Conford, Kilkenny and Leonard. The opinion of the court was delivered by Conford, S.j.a.d. Kilkenny, J.A.D. (dissenting).
The substantial question here is whether a written confession given the police by defendant as to his participation in a gas station robbery on South Orange Avenue, Newark, was admitted in evidence erroneously because of the absence of timely warning to defendant of his rights as required by Miranda v. Arizona , 384 U.S. 436, 86 S. Ct. 1602, 16 L. Ed. 2 d 694, 10 A.L.R. 3 d 974 (1966). Defendant was convicted of the crime.
A preliminary hearing on admissibility of the confession in relation both to compliance with Miranda and voluntariness was held out of the presence of the jury. At the hearing Detective Bostic of the Newark police testified that defendant surrendered himself at police headquarters the evening of October 5, 1967, saying that he understood from his wife that detectives had been at the house looking for him "in connection with another crime," i.e. , other than the gas station robbery. He was promptly arrested for the other crime and remained in custody over night. The record does not indicate that he confessed to the other crime.
Bostic testified that on the morning of October 6, 1967, having received information that defendant was involved in the South Orange Avenue gas station robbery, he began an
interrogation of him. Bostic's first question to defendant, before giving him any of the Miranda warnings,*fn1 was whether he knew anything about the holdup on South Orange Avenue. Defendant's response was that he wanted to make a "clean sweep." Thereafter Bostic informed defendant of his Miranda rights, and presented to him a written waiver of all such rights, which defendant signed. Thereupon, on further inquiry, defendant confessed his complicity in the robbery, the confession was put into written form, and defendant signed it.
The trial court overruled defendant's objection to admission of the confession on the ground that it was obtained after the Miranda warnings were given; that the only effect of failure to give the warnings before the commencement of the interrogation was to prevent the State from introducing into evidence anything incriminatory said by defendant before the warnings were given and waiver obtained, but not to exclude anything said by defendant subsequent thereto.
Under the circumstances here present, we are firm that the trial court erred. The Miranda opinion itself states and emphasizes five or six times that the warnings must be given at the outset of any interrogation of a suspect of a crime in police custody. Our own Supreme Court says that the Miranda warnings must be given whenever a suspect is in custody and "is subjected to questioning." State v. Barnes , 54 N.J. 1, 5-6 (1969). While violation of that enjoinder might not be fatal in relation to any nonincriminatory response to such interrogation made before the warnings, it clearly is fatal to the entirety of an ensuing confession if it is preceded by an incriminatory response elicited before the warnings are given and an effective waiver obtained from the suspect. This is what occurred here.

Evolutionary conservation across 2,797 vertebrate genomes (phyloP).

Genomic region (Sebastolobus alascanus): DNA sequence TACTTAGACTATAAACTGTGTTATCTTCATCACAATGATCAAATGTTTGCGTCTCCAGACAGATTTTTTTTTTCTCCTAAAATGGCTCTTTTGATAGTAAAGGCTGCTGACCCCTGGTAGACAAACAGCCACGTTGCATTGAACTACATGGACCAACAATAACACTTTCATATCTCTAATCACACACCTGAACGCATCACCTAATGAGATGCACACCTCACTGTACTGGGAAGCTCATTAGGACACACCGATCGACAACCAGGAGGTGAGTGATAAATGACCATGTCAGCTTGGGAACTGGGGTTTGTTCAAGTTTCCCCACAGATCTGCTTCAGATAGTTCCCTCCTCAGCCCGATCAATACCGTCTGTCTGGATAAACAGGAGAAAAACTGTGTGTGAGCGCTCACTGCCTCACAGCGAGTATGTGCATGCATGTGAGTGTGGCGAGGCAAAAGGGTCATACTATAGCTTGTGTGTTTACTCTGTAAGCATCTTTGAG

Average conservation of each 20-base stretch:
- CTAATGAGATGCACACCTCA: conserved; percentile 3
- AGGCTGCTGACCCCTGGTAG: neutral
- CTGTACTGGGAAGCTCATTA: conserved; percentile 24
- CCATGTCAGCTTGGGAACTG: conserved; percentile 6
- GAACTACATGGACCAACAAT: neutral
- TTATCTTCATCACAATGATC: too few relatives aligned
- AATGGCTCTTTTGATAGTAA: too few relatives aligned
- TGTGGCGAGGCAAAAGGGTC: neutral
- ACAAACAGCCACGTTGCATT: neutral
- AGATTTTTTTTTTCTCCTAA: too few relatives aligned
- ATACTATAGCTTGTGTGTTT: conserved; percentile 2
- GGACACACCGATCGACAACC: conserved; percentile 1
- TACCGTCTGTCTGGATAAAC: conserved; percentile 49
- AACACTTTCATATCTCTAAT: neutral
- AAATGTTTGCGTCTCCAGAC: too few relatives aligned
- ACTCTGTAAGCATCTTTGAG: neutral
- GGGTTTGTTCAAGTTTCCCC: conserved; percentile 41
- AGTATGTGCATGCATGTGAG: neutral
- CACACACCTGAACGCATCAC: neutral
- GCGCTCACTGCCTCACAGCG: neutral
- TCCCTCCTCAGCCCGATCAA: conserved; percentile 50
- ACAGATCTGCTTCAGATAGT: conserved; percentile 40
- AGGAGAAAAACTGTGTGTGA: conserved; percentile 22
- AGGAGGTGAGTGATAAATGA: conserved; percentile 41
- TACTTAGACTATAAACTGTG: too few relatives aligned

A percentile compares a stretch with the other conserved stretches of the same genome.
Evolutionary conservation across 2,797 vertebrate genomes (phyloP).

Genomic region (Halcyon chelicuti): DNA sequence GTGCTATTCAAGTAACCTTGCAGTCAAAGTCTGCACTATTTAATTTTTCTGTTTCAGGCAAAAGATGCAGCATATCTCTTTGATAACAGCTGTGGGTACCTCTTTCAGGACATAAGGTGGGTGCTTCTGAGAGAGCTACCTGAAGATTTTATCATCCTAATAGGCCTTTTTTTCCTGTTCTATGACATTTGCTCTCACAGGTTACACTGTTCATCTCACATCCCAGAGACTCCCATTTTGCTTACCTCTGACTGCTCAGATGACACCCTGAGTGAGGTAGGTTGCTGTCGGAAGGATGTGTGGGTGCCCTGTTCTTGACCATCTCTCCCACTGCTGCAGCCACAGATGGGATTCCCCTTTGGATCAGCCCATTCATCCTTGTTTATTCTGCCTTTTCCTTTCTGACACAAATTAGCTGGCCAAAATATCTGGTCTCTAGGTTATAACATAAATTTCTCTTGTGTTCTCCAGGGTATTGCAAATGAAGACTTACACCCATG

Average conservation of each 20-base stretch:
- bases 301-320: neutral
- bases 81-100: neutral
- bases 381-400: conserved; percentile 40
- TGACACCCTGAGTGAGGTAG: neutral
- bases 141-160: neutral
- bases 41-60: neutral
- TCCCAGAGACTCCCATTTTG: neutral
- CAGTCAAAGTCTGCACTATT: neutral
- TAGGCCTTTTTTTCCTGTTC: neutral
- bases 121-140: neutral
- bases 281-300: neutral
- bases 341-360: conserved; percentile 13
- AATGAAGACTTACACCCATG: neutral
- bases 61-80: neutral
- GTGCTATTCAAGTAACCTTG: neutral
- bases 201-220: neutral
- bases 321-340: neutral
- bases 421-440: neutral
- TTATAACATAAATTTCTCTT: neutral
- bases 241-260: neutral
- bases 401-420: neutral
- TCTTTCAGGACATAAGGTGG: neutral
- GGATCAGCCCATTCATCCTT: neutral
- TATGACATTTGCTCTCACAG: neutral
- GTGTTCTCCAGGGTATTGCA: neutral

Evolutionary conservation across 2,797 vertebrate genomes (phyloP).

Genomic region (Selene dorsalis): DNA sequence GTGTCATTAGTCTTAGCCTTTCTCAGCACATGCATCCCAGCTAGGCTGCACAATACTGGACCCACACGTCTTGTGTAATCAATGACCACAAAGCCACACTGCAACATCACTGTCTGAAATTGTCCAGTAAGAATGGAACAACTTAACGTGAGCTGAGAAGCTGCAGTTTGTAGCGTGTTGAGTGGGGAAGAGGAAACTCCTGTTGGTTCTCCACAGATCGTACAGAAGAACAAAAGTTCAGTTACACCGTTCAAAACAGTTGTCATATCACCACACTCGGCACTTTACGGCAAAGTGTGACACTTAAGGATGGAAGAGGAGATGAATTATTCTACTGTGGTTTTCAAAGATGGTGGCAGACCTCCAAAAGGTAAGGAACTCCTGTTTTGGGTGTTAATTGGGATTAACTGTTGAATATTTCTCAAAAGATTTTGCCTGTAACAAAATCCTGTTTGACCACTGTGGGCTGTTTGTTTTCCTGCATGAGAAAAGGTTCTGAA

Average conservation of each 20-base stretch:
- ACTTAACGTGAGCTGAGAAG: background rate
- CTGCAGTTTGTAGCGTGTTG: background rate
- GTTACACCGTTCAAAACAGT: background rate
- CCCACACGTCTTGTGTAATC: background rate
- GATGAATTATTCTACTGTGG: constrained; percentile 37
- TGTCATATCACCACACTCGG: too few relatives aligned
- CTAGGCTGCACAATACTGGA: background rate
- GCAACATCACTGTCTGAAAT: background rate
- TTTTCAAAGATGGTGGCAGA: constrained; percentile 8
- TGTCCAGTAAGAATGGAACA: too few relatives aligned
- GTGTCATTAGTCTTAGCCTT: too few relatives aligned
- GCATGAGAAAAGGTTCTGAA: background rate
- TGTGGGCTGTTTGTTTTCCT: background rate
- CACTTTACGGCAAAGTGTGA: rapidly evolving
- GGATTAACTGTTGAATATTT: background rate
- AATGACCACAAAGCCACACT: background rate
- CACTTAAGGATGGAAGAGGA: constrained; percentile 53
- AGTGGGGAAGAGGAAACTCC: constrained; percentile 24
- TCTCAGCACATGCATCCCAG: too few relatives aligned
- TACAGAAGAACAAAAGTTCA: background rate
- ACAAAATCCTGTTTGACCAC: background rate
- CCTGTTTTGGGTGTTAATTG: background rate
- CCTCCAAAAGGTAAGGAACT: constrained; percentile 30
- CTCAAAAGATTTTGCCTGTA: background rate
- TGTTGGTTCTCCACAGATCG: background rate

This situation is not comparable with State v. Barnes, supra , where the question was asked of a defendant, being
sought for escape, present in a car with others, "Whose stuff is this?", in reference to some checks seen on the floor of the car. There defendant, who made an incriminatory response, was not at all a suspect of any crime related to the checks. The court stressed that the question did not focus "on any particular suspect." (At p. 6)
Certainly Miranda will not stand the interpretation that the police need not give the warnings to a known suspect , as here, merely because the form of the interrogation is: "Do you know about the x robbery?" rather than: "We know you did the x robbery. Tell us about it." The inherently compulsive effect of all custodial interrogation of a suspect is presumed, the purpose of the rule being prophylactic. Miranda , at p. 467, 86 S. Ct. 1602.
Defendant was a suspect of this particular crime when the interrogation began that morning. Bostic said so. When, on specific query concerning this crime, defendant said he wanted to make a "clean sweep" (undoubtedly meaning a "clean breast of it," in common parlance), Bostic could have had little doubt that defendant was telling him he was involved in the crime. At the very least, that interpretation is, if not the only conceivable meaning of such a remark, a common and generally taken signification of it. The trial court did not find that this did not constitute self-incrimination, and we ...